Is It Contagious?

Bone infections are not contagious. However, some types of bacteria that cause the infections that can progress to osteomyelitis are passed from person to person.

What Are the Signs and Symptoms of Osteomyelitis?

The first sign of acute infection may be a fever that begins suddenly. The area over the infected bone may become warm, red, and swollen, and the joints next to the bone may swell as well. As the infection progresses, it can cause pain in the affected bone and may limit the person's movement in that area. Some people with osteomyelitis feel irritable, nauseated, and generally sick. Patients with long-term bone infection may experience drainage of pus * through the skin covering the affected bone.

* pus Is a thick, creamy fluid, usually yellow or greenish in color, that forms at the site of an infection. Pus contains infection-fighting white blood cells and other substances.

* magnetic resonance imaging (MRI) uses magnetic waves, instead of X rays, to scan the body and produce detailed pictures of the body's structures.

* computerized tomography (kom-PYOO-ter-ized toe-MAH-gruh-fee) or CT, also called computerized axial tomography (CAT), is a technique in which a machine takes many X rays of the body to create a three-dimensional picture.

How Is the Disease Diagnosed?

To help make the diagnosis, a doctor may order an X ray of the suspect area to look for signs of bone inflammation or damage, but changes in the bone may not show up for weeks after the infection begins. Magnetic resonance imaging * (MRI) or a computerized tomography * (CT) scan may show changes that reflect osteomyelitis sooner than X rays will. Radionuclide scans * may help pinpoint the location of the infection early in the course of the disease. Blood cultures * or, less commonly, a bone biopsy * may identify the infectious agent.

What Is the Treatment for Osteomyelitis?

Patients with osteomyelitis usually need to be hospitalized. They typically receive antibiotics for 4 to 6 weeks to combat the infection. At first, the medication is given intravenously, but patients may be switched to oral (by mouth) medicine as the treatment continues and their condition improves. In more serious and chronic cases, patients may need an operation to remove bits of bone that have died. To help new bone grow, surgeons may perform a bone graft, in which bone from another part of the body is placed in the spot where dead bone has been removed; doctors may use packing material to fill in the open area temporarily.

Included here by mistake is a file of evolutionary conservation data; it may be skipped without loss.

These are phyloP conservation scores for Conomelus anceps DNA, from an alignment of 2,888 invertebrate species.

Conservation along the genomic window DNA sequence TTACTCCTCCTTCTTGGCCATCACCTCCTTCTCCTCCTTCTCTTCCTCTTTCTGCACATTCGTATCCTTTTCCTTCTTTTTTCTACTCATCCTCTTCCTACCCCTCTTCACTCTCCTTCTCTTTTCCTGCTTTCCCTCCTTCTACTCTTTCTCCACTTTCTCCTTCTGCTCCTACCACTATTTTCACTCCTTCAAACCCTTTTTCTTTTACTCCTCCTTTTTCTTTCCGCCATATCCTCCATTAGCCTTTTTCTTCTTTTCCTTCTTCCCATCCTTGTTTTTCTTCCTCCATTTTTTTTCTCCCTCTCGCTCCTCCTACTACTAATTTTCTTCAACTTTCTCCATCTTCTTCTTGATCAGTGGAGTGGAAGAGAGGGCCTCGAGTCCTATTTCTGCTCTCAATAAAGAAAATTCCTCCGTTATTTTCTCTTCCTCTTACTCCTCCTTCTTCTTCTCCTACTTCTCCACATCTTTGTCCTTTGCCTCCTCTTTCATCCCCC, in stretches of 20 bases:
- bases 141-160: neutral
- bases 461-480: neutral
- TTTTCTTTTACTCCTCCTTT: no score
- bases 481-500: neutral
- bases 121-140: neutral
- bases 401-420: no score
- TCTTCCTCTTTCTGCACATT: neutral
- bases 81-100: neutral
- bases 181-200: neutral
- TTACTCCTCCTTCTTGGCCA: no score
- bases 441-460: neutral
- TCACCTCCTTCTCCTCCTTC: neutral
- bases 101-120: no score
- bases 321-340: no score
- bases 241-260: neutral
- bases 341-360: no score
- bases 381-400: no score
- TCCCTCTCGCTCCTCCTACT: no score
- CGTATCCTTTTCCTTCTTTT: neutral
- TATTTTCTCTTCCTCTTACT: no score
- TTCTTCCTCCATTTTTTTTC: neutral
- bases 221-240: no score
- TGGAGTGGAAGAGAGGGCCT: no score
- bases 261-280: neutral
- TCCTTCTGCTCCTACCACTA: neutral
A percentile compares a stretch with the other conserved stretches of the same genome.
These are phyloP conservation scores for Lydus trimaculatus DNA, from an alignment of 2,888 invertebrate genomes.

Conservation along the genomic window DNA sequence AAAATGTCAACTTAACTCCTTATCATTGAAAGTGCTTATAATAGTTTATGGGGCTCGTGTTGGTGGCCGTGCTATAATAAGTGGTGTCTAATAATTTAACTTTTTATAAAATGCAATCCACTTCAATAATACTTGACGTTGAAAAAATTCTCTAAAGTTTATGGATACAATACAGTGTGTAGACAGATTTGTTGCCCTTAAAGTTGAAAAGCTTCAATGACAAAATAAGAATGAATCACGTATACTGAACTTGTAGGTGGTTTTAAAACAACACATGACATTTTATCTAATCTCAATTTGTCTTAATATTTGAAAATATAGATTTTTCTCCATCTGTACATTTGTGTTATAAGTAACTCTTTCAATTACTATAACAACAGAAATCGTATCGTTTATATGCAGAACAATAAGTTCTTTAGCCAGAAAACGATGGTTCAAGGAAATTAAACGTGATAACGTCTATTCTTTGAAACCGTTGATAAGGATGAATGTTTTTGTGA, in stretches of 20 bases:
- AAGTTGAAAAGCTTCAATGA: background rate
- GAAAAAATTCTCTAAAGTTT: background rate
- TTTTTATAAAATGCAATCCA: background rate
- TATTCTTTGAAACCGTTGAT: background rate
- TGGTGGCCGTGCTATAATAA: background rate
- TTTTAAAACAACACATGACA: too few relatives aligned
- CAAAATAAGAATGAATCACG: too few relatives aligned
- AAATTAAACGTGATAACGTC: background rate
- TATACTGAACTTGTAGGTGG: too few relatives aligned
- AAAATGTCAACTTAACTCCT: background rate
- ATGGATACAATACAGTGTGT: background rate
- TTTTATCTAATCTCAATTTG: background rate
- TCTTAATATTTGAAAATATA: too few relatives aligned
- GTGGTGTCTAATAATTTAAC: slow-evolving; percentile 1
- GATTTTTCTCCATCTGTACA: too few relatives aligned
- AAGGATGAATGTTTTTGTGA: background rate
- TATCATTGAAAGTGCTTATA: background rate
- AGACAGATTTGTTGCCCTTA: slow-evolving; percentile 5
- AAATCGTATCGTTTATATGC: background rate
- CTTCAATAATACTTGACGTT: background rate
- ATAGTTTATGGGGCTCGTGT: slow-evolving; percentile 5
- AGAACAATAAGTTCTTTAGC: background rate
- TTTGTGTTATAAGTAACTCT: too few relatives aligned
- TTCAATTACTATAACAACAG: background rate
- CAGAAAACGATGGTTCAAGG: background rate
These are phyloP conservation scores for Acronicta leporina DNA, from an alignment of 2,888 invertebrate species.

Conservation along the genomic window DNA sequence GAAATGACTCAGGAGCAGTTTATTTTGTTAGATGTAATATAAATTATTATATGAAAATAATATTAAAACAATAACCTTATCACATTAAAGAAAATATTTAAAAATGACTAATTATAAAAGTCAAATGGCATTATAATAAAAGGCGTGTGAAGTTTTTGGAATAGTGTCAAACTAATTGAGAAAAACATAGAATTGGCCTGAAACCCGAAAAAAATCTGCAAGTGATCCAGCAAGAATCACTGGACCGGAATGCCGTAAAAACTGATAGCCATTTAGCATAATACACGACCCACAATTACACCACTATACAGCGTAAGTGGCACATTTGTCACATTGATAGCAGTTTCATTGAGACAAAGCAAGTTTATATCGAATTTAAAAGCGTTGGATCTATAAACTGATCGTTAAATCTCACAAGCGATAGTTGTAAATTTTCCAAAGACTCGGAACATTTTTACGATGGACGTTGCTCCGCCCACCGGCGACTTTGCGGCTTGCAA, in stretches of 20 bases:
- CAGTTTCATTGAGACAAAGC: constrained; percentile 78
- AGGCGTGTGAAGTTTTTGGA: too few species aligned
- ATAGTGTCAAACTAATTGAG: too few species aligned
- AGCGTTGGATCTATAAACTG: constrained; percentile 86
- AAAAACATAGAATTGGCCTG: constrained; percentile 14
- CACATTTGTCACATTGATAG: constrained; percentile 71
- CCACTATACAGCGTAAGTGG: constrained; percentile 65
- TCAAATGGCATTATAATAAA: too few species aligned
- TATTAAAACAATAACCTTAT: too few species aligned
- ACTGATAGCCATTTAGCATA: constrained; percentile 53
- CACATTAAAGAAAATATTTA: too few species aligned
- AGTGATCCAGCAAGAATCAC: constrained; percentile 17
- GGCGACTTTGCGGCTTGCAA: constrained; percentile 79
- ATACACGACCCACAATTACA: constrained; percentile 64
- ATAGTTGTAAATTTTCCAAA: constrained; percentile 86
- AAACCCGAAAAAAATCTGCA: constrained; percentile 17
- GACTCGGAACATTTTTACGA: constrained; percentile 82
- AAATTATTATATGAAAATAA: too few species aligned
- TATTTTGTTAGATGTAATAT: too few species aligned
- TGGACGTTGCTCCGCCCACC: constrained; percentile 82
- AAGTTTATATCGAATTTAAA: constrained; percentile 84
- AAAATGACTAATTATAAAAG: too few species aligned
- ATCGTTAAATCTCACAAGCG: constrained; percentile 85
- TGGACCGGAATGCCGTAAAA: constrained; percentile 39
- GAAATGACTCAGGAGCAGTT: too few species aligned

How Long Does the Disease Last?

Patients with osteomyelitis often need several weeks or months of treatment before the infection clears up. Acute cases may resolve after as little as 1 month of antibiotic therapy, but chronic cases can linger much longer.

What Are the Complications?

In children, osteomyelitis can damage growing bones permanently, especially if it is not promptly and adequately treated. Infection may spread to the blood, overlying skin, or nearby joints. Bones may be weakened and break more easily. Movement of nearby joints or limbs may become limited. Occasionally in chronic cases, severe infection or damage to the bone may result in the need to amputate, or remove, part or all of a limb.

How Can Osteomyelitis Be Prevented?

Quick, thorough treatment of any infection, particularly those from deep wounds, can lower the risk of osteomyelitis. It is recommended that patients who are more susceptible to osteomyelitis, such as those with diabetes, contact a doctor promptly if they notice signs of infection.

* radionuclide (ray-dee-o-NUklide) scans are tests that begin by giving a patient a small amount of a radioactive substance. The radioactive substance shows up on a scan, producing a view of the structure or function of the part of the body being studied.

* cultures (KUL-churz) are tests in which a sample of fluid or tissue from the body is placed in a dish containing material that supports the growth of certain organisms. Typically, within days the organisms will grow and can be identified.

* biopsy (BI-op-see) is a test in which a small sample of skin or other body tissue is removed and examined for signs of disease.

See also
Arthritis, Infectious
Staphylococcal Infections
Streptococcal Infections



KidsHealth.org . KidsHealth is a website created by the medical experts of the Nemours Foundation and is devoted to issues of children's health. It contains articles on a variety of health topics, including osteomyelitis.